Initially formed as Viet Cong, the members of the band now known as Preoccupations — Matt Flegel (bass, vocals), Mike Wallace (drums), Scott Munro (guitar) and Daniel Christiansen (guitar) — unknowingly and unwittingly found themselves in the middle of a furious and tumultuous controversy around cultural appropriation and the association with historical groups that immediately evoke the horrors of despotism, war, genocide, etc. And if you’ve been frequenting this blog or the rest of the blogosphere, you’d know that the members of the band made the difficult decision of changing their name last year.
Now, if you’ve been frequenting this site over the past year, you’d know that when the members of the band reconvened to write the material the would eventually comprise their forthcoming self-titled effort as Preoccupations, each member of the band had found themselves in an unsteady an uncertain state. Some members of the band had years-long relationship end around the time, they were all to reconvene for the album’s recording sessions, and the members of the band had all relocated to different cities across North America, which made their long-established process of writing material while on the road extremely difficult, if not altogether impossible. Adding to the growing sense of uncertainty within the writing and recording process, the members of the band went into them without having a central idea of theme to consider or guide them; and in fact the sessions would be the equivalent of a collective, blind leap of faith.
As the band’s frontman Matt Flegel has explained in press notes, the album’s material draws from very specific things — the sort of things that has most people up at night, fraught with anxiety and despair. And while the album’s first single “Anxiety,” was about the process of both natural and forced change upon the band and people generally, while on another level the song captures the uncertain and uncomfortable push and pull of human relationships, including the bitterness, regret, ambivalence, frustration and self-doubt they almost always gender within us all. The self-titled album’s second single “Degraded” while being a tense and angular song also may arguably be the most straightforward and hook-laden song they’ve written to date. However, lyrically speaking, the song reveals that its full of bilious accusation and recrimination while evoking a dysfunctional relationship splintering apart.
The album’s third and latest single “Memory” is an expansive song that clocks in at just a little under 11:30 and is comprised of three distinct and very different movements held together by the song’s central narrative, which focuses on how much the past and its distortions, influences and invades every relationship and aspect of our lives and relationships. The song’s lengthy and atmospheric introduction consists of shimmering guitar chords paired with an angular, slashing bass line, and propulsive drumming and seems to look back on a relationship with a bit of regret. The song’s second section sounds as though it drew from Joy Division/New Order as shimmering guitar chords, soaring synths and Wolf Parade‘s Don Boecker contributing lilting falsetto vocals and an anthemic hook — and while being a bit bittersweet, the section also conveys a profound sense of joy and wonder before fading out into a coda consisting of gently undulating feedback that lingers with a spectral quality.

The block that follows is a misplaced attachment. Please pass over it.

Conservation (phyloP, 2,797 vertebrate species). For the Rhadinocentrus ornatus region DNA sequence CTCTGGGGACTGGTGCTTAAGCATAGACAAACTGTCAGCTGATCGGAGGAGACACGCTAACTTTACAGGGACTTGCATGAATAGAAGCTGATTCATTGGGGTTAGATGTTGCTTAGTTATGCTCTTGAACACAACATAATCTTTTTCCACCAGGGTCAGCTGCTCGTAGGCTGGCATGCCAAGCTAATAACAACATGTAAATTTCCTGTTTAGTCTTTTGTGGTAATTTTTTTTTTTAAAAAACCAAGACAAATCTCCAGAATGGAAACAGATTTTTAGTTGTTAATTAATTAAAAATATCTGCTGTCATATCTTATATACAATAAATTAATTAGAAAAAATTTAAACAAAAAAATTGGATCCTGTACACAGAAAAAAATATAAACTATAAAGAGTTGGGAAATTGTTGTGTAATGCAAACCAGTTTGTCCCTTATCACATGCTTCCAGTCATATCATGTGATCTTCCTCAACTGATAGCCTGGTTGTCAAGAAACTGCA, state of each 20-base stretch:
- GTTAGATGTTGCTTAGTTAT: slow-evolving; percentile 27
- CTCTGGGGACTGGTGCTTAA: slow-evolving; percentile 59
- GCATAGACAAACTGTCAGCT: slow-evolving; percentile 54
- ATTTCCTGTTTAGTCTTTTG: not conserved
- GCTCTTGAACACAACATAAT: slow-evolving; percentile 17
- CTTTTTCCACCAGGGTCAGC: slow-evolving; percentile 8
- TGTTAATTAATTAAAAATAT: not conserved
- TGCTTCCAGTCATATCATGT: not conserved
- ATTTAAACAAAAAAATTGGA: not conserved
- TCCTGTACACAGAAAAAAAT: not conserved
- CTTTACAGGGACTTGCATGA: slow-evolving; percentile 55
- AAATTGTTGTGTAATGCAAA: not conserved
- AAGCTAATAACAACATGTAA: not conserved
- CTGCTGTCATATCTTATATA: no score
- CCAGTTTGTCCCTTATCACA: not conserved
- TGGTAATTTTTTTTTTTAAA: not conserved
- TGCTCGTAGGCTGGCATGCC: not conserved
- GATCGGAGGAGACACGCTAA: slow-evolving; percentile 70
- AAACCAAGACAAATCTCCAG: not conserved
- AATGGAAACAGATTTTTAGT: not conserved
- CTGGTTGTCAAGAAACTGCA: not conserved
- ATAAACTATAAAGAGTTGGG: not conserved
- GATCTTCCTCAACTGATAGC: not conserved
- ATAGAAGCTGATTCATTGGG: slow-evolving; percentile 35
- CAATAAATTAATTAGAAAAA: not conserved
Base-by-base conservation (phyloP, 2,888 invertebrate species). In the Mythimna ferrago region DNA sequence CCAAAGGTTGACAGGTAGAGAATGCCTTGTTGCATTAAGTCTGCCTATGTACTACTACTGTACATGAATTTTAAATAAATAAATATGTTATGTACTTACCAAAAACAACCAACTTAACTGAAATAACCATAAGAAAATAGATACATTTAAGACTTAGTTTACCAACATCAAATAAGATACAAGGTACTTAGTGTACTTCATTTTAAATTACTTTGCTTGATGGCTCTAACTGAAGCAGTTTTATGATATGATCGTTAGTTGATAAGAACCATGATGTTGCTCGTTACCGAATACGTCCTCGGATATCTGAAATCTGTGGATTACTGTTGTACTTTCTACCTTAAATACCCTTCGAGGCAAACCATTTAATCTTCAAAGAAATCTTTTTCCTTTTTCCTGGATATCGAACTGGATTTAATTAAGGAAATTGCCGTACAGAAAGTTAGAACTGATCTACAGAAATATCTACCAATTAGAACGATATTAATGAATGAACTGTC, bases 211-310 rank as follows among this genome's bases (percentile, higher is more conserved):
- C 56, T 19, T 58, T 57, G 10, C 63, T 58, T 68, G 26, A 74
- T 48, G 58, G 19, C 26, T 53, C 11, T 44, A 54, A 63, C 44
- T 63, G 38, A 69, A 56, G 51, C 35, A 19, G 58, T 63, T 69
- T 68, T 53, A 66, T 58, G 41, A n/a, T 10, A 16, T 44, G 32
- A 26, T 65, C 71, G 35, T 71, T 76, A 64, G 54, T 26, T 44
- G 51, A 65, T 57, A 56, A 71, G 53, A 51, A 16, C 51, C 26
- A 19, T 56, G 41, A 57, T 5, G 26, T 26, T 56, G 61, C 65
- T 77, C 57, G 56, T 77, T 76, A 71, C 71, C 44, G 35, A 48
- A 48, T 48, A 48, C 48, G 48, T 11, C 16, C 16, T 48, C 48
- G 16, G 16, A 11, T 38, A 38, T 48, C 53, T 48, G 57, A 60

As the band’s Scott “Monty” Munro explains in press notes “‘Memory’ was the second song that we started working on for Preoccupations after ‘Anxiety.’ It was unique to the sessions of the record in that we worked on it in every studio that we were in. The idea we had for its arc made it necessary to put more work into it than any of the other tracks. The finished result was worked on in six different studios over almost two years. Getting Dan [Boeckner of Wolf Parade] to record the vocals was the final piece of the puzzle and was Matt [Fiegel]’s idea. We were tracking in Montreal and cold-called him to see if he wanted to sing a duet of songs, but his vocal was so perfect that we didn’t use Matt’s for most of it.” And the end result may be the most cinematic song they’ve released to date.
The band is in the middle of a lengthy world tour, which includes a second New York area stop at Warsaw in October. Check out the tour dates below.
World Tour Dates
09.28.16 – The Rickshaw Theater – Vancouver, BC
10.01.16 – Mac Hall Ballroom – Calgary, AB ^
10.03.16 – WECC – Winnipeg, MB ^
10.04.16 – Fine Line Music Cafe – Minneapolis, Mn ^
10.05.16 – Thalia Hall – Chicago, Il ^
10.07.16 – Crofoot Ballroom – Pontiac, Mi ^
10.08.16 – Danforth Music Hall – Toronto, ON ^
10.11.16 Virgin Mobile Corona Theater Montreal, QC ^
10.12.16 – The Sinclair – Cambridge, Ma ^
10.14.16 – Warsaw – Brooklyn NY ^
10.15.16 – First Unitarian Church – Philadelphia, Pa ^
10.16.16 – Rock & Roll Hotel – Washington DC ^
10.18.16 – Masquerade – Atlanta, Ga ^
10.19.16 – Gasa Gasa – New Orleans, La ^
10.21.16 – The Mohawk – Austin, Tx ^
10.25.16 – Valley Bar – Phoenix, Az ^
10.26.16 – The Irenic – San Diego, Ca ^
10.28.16 – The Roxy – Los Angeles, Ca ^
10.29.16 – The Independent – San Francisco, Ca
11.02.16 – Neumos – Seattle, Wa ^
11.05.15 – Brudenell Social Club – Leeds, UK
11.06.16 – Gorilla – Manchester, UK
11.07.16 – Oval Space – London, UK
11.08.16 – Exchange – Bristol, UK
11.09.16 – The Haunt – Brighton, UK
11.10.16 – Le Guess Who Festival – Utrecht, NL
11.12.16 – Botanique – Brussels, BE
11.14.16 – Pumpehuset – Copenhagen, DK
11.15.16 – Molotow – Hamburg, DE
11.18.16 – Musiques Volantes Festival – Metz, FR
11.21.16 – La Laiterie – Strasbourg, FR
11.22.16 – Klaus – Zurich, CH
11.23.16 – Magnolia – Milan, IT
11.24.16 – Quirinetta – Rome, IT
11.25.16 – Locomotiv – Bologna, IT
11.26.16 – Suprette Festival – Neuchatel, CH
11.28.16 – Luxor – Cologne, DE
^ w/ Methyl Ethel